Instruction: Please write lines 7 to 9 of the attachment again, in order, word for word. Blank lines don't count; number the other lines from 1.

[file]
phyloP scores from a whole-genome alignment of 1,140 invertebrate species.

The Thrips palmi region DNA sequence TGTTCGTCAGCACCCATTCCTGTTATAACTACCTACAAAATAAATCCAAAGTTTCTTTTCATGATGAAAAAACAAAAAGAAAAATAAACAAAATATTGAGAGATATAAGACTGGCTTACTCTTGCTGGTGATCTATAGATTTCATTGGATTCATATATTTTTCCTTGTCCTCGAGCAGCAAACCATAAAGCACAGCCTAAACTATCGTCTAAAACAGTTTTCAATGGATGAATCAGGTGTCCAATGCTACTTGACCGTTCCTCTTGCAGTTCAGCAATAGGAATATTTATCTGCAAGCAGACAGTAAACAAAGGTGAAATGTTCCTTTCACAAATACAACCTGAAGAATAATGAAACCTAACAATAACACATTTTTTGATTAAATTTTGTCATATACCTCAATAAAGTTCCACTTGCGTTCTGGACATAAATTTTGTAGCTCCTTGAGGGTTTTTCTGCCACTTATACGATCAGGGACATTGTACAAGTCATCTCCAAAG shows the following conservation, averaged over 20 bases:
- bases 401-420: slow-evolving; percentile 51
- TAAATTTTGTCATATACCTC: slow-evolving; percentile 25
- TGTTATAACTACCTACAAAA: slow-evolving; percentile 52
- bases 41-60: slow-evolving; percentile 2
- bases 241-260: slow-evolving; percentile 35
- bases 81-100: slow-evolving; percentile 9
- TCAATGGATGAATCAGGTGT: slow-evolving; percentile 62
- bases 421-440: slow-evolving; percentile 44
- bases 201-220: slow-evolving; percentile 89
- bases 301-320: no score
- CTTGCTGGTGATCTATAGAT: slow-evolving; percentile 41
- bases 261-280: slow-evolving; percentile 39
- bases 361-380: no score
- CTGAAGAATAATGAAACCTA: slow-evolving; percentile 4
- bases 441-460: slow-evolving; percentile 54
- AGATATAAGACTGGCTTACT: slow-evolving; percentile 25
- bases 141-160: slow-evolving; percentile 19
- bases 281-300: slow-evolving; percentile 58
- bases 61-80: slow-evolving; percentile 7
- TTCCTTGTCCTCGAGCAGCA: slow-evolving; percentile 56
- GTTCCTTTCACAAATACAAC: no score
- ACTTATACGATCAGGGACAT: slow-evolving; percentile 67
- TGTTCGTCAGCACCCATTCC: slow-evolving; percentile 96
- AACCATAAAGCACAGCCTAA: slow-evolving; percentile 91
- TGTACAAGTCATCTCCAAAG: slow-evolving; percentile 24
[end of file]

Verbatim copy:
- bases 241-260: slow-evolving; percentile 35
- bases 81-100: slow-evolving; percentile 9
- TCAATGGATGAATCAGGTGT: slow-evolving; percentile 62